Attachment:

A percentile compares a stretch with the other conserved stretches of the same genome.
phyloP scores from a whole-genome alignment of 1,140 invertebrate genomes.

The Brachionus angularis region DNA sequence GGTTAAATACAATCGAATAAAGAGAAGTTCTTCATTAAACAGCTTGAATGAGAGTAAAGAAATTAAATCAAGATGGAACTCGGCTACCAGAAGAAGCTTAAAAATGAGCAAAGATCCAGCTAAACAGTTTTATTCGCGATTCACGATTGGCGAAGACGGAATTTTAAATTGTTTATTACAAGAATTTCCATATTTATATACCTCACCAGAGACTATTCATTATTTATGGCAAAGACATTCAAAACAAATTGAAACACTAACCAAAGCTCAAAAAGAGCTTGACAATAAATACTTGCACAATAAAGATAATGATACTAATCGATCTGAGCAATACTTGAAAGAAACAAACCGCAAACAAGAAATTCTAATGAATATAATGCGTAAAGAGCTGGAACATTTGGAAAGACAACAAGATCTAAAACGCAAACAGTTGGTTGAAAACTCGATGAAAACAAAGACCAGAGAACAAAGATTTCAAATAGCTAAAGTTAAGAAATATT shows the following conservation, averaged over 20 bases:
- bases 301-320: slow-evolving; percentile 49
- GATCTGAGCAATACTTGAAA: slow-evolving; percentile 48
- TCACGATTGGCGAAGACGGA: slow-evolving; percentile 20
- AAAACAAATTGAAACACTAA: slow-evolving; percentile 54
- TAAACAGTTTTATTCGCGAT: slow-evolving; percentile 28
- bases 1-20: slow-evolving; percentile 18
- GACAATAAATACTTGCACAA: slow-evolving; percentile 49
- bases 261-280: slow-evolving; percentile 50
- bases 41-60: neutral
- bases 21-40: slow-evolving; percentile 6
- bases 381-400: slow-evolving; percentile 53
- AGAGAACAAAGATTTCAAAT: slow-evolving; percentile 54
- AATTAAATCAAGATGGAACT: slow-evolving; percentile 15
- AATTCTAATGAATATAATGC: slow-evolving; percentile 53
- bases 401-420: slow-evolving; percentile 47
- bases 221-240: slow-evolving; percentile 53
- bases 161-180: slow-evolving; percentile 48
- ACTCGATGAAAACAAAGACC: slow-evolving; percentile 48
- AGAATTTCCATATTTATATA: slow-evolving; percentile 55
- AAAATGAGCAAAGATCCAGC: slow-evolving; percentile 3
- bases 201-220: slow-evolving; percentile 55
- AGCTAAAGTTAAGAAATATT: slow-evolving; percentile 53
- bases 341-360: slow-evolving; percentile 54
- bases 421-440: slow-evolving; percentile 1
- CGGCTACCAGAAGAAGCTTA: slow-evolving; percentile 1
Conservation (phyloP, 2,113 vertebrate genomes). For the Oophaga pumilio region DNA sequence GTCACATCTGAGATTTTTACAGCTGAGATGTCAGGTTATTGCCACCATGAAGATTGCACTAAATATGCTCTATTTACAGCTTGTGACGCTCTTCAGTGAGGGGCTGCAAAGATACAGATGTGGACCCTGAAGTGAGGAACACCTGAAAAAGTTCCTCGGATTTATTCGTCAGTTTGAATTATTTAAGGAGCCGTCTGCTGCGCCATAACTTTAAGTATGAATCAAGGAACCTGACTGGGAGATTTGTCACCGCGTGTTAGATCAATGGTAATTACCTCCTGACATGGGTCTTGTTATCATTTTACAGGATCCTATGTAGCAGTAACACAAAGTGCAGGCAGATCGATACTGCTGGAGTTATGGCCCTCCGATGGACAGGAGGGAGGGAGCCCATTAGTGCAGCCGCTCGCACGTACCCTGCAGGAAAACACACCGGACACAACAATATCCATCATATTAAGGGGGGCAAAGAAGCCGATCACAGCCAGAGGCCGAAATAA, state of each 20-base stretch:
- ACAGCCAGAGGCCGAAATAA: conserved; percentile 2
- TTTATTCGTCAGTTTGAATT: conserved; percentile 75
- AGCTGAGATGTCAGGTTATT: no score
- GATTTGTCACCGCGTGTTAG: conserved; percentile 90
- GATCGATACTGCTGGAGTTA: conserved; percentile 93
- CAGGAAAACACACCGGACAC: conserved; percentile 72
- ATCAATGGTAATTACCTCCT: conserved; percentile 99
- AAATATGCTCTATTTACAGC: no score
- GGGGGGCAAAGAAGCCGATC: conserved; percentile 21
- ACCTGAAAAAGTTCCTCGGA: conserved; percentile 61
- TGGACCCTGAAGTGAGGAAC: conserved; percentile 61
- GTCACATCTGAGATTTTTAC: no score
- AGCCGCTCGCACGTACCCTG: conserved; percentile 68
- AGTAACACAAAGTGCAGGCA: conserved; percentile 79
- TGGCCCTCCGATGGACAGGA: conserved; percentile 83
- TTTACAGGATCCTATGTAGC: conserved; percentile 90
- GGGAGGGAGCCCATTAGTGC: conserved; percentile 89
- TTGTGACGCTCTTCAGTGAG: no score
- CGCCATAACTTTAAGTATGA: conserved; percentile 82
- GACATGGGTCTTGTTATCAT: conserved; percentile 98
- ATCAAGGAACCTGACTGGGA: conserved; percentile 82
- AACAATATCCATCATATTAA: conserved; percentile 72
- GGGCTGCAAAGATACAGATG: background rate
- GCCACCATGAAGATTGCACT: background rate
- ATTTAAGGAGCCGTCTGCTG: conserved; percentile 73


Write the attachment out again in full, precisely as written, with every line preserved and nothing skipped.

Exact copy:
A percentile compares a stretch with the other conserved stretches of the same genome.
phyloP scores from a whole-genome alignment of 1,140 invertebrate genomes.

The Brachionus angularis region DNA sequence GGTTAAATACAATCGAATAAAGAGAAGTTCTTCATTAAACAGCTTGAATGAGAGTAAAGAAATTAAATCAAGATGGAACTCGGCTACCAGAAGAAGCTTAAAAATGAGCAAAGATCCAGCTAAACAGTTTTATTCGCGATTCACGATTGGCGAAGACGGAATTTTAAATTGTTTATTACAAGAATTTCCATATTTATATACCTCACCAGAGACTATTCATTATTTATGGCAAAGACATTCAAAACAAATTGAAACACTAACCAAAGCTCAAAAAGAGCTTGACAATAAATACTTGCACAATAAAGATAATGATACTAATCGATCTGAGCAATACTTGAAAGAAACAAACCGCAAACAAGAAATTCTAATGAATATAATGCGTAAAGAGCTGGAACATTTGGAAAGACAACAAGATCTAAAACGCAAACAGTTGGTTGAAAACTCGATGAAAACAAAGACCAGAGAACAAAGATTTCAAATAGCTAAAGTTAAGAAATATT shows the following conservation, averaged over 20 bases:
- bases 301-320: slow-evolving; percentile 49
- GATCTGAGCAATACTTGAAA: slow-evolving; percentile 48
- TCACGATTGGCGAAGACGGA: slow-evolving; percentile 20
- AAAACAAATTGAAACACTAA: slow-evolving; percentile 54
- TAAACAGTTTTATTCGCGAT: slow-evolving; percentile 28
- bases 1-20: slow-evolving; percentile 18
- GACAATAAATACTTGCACAA: slow-evolving; percentile 49
- bases 261-280: slow-evolving; percentile 50
- bases 41-60: neutral
- bases 21-40: slow-evolving; percentile 6
- bases 381-400: slow-evolving; percentile 53
- AGAGAACAAAGATTTCAAAT: slow-evolving; percentile 54
- AATTAAATCAAGATGGAACT: slow-evolving; percentile 15
- AATTCTAATGAATATAATGC: slow-evolving; percentile 53
- bases 401-420: slow-evolving; percentile 47
- bases 221-240: slow-evolving; percentile 53
- bases 161-180: slow-evolving; percentile 48
- ACTCGATGAAAACAAAGACC: slow-evolving; percentile 48
- AGAATTTCCATATTTATATA: slow-evolving; percentile 55
- AAAATGAGCAAAGATCCAGC: slow-evolving; percentile 3
- bases 201-220: slow-evolving; percentile 55
- AGCTAAAGTTAAGAAATATT: slow-evolving; percentile 53
- bases 341-360: slow-evolving; percentile 54
- bases 421-440: slow-evolving; percentile 1
- CGGCTACCAGAAGAAGCTTA: slow-evolving; percentile 1
Conservation (phyloP, 2,113 vertebrate genomes). For the Oophaga pumilio region DNA sequence GTCACATCTGAGATTTTTACAGCTGAGATGTCAGGTTATTGCCACCATGAAGATTGCACTAAATATGCTCTATTTACAGCTTGTGACGCTCTTCAGTGAGGGGCTGCAAAGATACAGATGTGGACCCTGAAGTGAGGAACACCTGAAAAAGTTCCTCGGATTTATTCGTCAGTTTGAATTATTTAAGGAGCCGTCTGCTGCGCCATAACTTTAAGTATGAATCAAGGAACCTGACTGGGAGATTTGTCACCGCGTGTTAGATCAATGGTAATTACCTCCTGACATGGGTCTTGTTATCATTTTACAGGATCCTATGTAGCAGTAACACAAAGTGCAGGCAGATCGATACTGCTGGAGTTATGGCCCTCCGATGGACAGGAGGGAGGGAGCCCATTAGTGCAGCCGCTCGCACGTACCCTGCAGGAAAACACACCGGACACAACAATATCCATCATATTAAGGGGGGCAAAGAAGCCGATCACAGCCAGAGGCCGAAATAA, state of each 20-base stretch:
- ACAGCCAGAGGCCGAAATAA: conserved; percentile 2
- TTTATTCGTCAGTTTGAATT: conserved; percentile 75
- AGCTGAGATGTCAGGTTATT: no score
- GATTTGTCACCGCGTGTTAG: conserved; percentile 90
- GATCGATACTGCTGGAGTTA: conserved; percentile 93
- CAGGAAAACACACCGGACAC: conserved; percentile 72
- ATCAATGGTAATTACCTCCT: conserved; percentile 99
- AAATATGCTCTATTTACAGC: no score
- GGGGGGCAAAGAAGCCGATC: conserved; percentile 21
- ACCTGAAAAAGTTCCTCGGA: conserved; percentile 61
- TGGACCCTGAAGTGAGGAAC: conserved; percentile 61
- GTCACATCTGAGATTTTTAC: no score
- AGCCGCTCGCACGTACCCTG: conserved; percentile 68
- AGTAACACAAAGTGCAGGCA: conserved; percentile 79
- TGGCCCTCCGATGGACAGGA: conserved; percentile 83
- TTTACAGGATCCTATGTAGC: conserved; percentile 90
- GGGAGGGAGCCCATTAGTGC: conserved; percentile 89
- TTGTGACGCTCTTCAGTGAG: no score
- CGCCATAACTTTAAGTATGA: conserved; percentile 82
- GACATGGGTCTTGTTATCAT: conserved; percentile 98
- ATCAAGGAACCTGACTGGGA: conserved; percentile 82
- AACAATATCCATCATATTAA: conserved; percentile 72
- GGGCTGCAAAGATACAGATG: background rate
- GCCACCATGAAGATTGCACT: background rate
- ATTTAAGGAGCCGTCTGCTG: conserved; percentile 73